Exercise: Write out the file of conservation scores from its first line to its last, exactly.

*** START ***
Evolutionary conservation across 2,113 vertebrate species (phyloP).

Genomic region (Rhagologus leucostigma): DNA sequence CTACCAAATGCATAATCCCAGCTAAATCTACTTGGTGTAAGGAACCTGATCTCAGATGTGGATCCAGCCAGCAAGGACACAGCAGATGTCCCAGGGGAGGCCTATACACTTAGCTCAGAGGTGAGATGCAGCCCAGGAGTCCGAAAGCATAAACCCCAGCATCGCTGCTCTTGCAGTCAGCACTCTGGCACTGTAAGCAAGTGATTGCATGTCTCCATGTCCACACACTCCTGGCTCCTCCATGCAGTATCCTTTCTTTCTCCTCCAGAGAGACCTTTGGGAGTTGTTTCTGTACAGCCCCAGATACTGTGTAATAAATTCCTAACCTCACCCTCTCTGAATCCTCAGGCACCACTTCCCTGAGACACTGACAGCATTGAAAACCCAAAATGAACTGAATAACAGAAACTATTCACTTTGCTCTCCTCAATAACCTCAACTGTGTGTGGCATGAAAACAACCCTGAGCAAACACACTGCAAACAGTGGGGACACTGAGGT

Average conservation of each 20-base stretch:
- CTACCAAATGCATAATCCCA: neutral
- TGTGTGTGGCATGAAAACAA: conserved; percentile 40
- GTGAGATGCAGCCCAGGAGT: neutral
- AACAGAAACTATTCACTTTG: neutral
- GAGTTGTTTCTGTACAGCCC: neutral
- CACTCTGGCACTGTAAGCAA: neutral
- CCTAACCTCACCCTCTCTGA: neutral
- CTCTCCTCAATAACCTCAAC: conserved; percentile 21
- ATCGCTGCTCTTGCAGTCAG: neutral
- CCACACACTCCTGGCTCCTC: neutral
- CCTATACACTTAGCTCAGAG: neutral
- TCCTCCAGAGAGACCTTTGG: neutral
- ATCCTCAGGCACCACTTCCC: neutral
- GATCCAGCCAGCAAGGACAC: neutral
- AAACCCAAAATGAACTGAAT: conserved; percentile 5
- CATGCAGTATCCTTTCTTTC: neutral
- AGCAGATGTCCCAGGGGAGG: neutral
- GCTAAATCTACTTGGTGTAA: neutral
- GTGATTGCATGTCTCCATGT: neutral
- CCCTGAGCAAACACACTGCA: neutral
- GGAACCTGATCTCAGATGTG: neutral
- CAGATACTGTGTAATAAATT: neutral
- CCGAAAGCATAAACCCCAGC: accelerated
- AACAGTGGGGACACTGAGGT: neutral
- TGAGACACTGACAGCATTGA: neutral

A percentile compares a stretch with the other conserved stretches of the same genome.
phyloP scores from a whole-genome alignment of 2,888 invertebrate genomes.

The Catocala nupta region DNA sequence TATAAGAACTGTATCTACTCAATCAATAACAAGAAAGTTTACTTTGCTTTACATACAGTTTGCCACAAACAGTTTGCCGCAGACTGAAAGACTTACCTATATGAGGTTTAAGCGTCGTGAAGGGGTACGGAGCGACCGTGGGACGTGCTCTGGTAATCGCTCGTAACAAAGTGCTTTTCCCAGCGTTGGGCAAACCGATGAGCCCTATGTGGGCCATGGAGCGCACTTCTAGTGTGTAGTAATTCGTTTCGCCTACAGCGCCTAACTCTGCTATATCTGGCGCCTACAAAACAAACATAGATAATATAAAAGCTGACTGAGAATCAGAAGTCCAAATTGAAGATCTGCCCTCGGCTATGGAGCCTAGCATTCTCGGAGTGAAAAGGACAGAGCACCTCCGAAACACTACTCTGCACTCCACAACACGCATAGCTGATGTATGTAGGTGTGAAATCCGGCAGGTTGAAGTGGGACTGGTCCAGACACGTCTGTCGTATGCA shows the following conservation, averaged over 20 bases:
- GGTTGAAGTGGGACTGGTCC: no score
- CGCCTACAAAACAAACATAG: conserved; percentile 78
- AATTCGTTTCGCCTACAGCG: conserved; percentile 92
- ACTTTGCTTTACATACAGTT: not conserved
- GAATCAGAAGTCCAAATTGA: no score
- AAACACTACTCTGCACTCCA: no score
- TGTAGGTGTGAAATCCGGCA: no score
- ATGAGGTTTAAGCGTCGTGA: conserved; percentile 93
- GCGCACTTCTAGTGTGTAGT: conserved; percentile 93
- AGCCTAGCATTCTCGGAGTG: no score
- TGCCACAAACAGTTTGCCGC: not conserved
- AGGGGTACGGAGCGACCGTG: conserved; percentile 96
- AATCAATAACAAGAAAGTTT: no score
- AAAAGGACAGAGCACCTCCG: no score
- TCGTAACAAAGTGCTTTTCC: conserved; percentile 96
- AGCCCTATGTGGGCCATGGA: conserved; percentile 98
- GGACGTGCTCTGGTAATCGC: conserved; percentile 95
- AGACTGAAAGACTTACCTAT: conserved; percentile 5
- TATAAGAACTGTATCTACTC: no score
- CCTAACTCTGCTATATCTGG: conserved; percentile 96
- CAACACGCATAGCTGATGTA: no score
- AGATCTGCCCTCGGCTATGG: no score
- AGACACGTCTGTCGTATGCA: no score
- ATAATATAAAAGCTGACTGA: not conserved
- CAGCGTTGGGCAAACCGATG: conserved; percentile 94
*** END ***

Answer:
Evolutionary conservation across 2,113 vertebrate species (phyloP).

Genomic region (Rhagologus leucostigma): DNA sequence CTACCAAATGCATAATCCCAGCTAAATCTACTTGGTGTAAGGAACCTGATCTCAGATGTGGATCCAGCCAGCAAGGACACAGCAGATGTCCCAGGGGAGGCCTATACACTTAGCTCAGAGGTGAGATGCAGCCCAGGAGTCCGAAAGCATAAACCCCAGCATCGCTGCTCTTGCAGTCAGCACTCTGGCACTGTAAGCAAGTGATTGCATGTCTCCATGTCCACACACTCCTGGCTCCTCCATGCAGTATCCTTTCTTTCTCCTCCAGAGAGACCTTTGGGAGTTGTTTCTGTACAGCCCCAGATACTGTGTAATAAATTCCTAACCTCACCCTCTCTGAATCCTCAGGCACCACTTCCCTGAGACACTGACAGCATTGAAAACCCAAAATGAACTGAATAACAGAAACTATTCACTTTGCTCTCCTCAATAACCTCAACTGTGTGTGGCATGAAAACAACCCTGAGCAAACACACTGCAAACAGTGGGGACACTGAGGT

Average conservation of each 20-base stretch:
- CTACCAAATGCATAATCCCA: neutral
- TGTGTGTGGCATGAAAACAA: conserved; percentile 40
- GTGAGATGCAGCCCAGGAGT: neutral
- AACAGAAACTATTCACTTTG: neutral
- GAGTTGTTTCTGTACAGCCC: neutral
- CACTCTGGCACTGTAAGCAA: neutral
- CCTAACCTCACCCTCTCTGA: neutral
- CTCTCCTCAATAACCTCAAC: conserved; percentile 21
- ATCGCTGCTCTTGCAGTCAG: neutral
- CCACACACTCCTGGCTCCTC: neutral
- CCTATACACTTAGCTCAGAG: neutral
- TCCTCCAGAGAGACCTTTGG: neutral
- ATCCTCAGGCACCACTTCCC: neutral
- GATCCAGCCAGCAAGGACAC: neutral
- AAACCCAAAATGAACTGAAT: conserved; percentile 5
- CATGCAGTATCCTTTCTTTC: neutral
- AGCAGATGTCCCAGGGGAGG: neutral
- GCTAAATCTACTTGGTGTAA: neutral
- GTGATTGCATGTCTCCATGT: neutral
- CCCTGAGCAAACACACTGCA: neutral
- GGAACCTGATCTCAGATGTG: neutral
- CAGATACTGTGTAATAAATT: neutral
- CCGAAAGCATAAACCCCAGC: accelerated
- AACAGTGGGGACACTGAGGT: neutral
- TGAGACACTGACAGCATTGA: neutral

A percentile compares a stretch with the other conserved stretches of the same genome.
phyloP scores from a whole-genome alignment of 2,888 invertebrate genomes.

The Catocala nupta region DNA sequence TATAAGAACTGTATCTACTCAATCAATAACAAGAAAGTTTACTTTGCTTTACATACAGTTTGCCACAAACAGTTTGCCGCAGACTGAAAGACTTACCTATATGAGGTTTAAGCGTCGTGAAGGGGTACGGAGCGACCGTGGGACGTGCTCTGGTAATCGCTCGTAACAAAGTGCTTTTCCCAGCGTTGGGCAAACCGATGAGCCCTATGTGGGCCATGGAGCGCACTTCTAGTGTGTAGTAATTCGTTTCGCCTACAGCGCCTAACTCTGCTATATCTGGCGCCTACAAAACAAACATAGATAATATAAAAGCTGACTGAGAATCAGAAGTCCAAATTGAAGATCTGCCCTCGGCTATGGAGCCTAGCATTCTCGGAGTGAAAAGGACAGAGCACCTCCGAAACACTACTCTGCACTCCACAACACGCATAGCTGATGTATGTAGGTGTGAAATCCGGCAGGTTGAAGTGGGACTGGTCCAGACACGTCTGTCGTATGCA shows the following conservation, averaged over 20 bases:
- GGTTGAAGTGGGACTGGTCC: no score
- CGCCTACAAAACAAACATAG: conserved; percentile 78
- AATTCGTTTCGCCTACAGCG: conserved; percentile 92
- ACTTTGCTTTACATACAGTT: not conserved
- GAATCAGAAGTCCAAATTGA: no score
- AAACACTACTCTGCACTCCA: no score
- TGTAGGTGTGAAATCCGGCA: no score
- ATGAGGTTTAAGCGTCGTGA: conserved; percentile 93
- GCGCACTTCTAGTGTGTAGT: conserved; percentile 93
- AGCCTAGCATTCTCGGAGTG: no score
- TGCCACAAACAGTTTGCCGC: not conserved
- AGGGGTACGGAGCGACCGTG: conserved; percentile 96
- AATCAATAACAAGAAAGTTT: no score
- AAAAGGACAGAGCACCTCCG: no score
- TCGTAACAAAGTGCTTTTCC: conserved; percentile 96
- AGCCCTATGTGGGCCATGGA: conserved; percentile 98
- GGACGTGCTCTGGTAATCGC: conserved; percentile 95
- AGACTGAAAGACTTACCTAT: conserved; percentile 5
- TATAAGAACTGTATCTACTC: no score
- CCTAACTCTGCTATATCTGG: conserved; percentile 96
- CAACACGCATAGCTGATGTA: no score
- AGATCTGCCCTCGGCTATGG: no score
- AGACACGTCTGTCGTATGCA: no score
- ATAATATAAAAGCTGACTGA: not conserved
- CAGCGTTGGGCAAACCGATG: conserved; percentile 94